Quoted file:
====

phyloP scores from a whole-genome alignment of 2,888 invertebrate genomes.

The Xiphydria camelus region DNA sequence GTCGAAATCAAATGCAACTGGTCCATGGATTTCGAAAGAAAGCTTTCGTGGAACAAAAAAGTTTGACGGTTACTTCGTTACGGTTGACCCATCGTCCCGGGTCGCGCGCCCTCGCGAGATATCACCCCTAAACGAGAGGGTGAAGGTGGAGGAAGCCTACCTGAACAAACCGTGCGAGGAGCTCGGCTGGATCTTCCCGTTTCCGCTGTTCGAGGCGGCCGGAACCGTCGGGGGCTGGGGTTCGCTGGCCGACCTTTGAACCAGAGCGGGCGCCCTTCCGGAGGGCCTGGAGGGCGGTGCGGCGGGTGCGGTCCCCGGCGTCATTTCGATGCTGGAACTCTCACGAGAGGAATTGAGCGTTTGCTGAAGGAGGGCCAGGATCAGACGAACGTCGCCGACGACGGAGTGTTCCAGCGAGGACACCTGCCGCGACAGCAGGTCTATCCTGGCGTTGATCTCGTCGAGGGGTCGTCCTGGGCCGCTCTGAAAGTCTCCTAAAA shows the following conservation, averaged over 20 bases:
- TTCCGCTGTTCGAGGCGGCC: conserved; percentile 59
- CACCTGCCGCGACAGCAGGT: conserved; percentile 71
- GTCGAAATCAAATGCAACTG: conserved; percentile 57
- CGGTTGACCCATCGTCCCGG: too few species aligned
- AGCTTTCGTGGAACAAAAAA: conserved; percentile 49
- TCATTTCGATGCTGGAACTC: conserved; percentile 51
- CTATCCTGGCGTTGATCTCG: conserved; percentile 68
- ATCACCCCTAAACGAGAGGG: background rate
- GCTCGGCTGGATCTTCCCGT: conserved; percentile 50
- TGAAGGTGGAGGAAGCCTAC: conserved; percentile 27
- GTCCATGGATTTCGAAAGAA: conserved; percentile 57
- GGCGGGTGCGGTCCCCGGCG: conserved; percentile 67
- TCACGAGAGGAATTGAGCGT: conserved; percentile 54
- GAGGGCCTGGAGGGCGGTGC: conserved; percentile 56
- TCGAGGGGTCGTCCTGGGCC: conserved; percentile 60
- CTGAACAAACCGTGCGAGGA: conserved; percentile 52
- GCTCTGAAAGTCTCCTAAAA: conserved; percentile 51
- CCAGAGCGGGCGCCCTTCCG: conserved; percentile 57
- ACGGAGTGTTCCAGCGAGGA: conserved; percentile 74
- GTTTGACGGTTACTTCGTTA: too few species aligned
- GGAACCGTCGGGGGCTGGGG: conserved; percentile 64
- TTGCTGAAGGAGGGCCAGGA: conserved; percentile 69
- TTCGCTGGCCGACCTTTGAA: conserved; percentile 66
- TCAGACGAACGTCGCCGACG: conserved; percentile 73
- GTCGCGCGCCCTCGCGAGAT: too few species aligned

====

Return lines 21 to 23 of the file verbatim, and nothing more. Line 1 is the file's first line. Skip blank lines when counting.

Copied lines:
- ACGGAGTGTTCCAGCGAGGA: conserved; percentile 74
- GTTTGACGGTTACTTCGTTA: too few species aligned
- GGAACCGTCGGGGGCTGGGG: conserved; percentile 64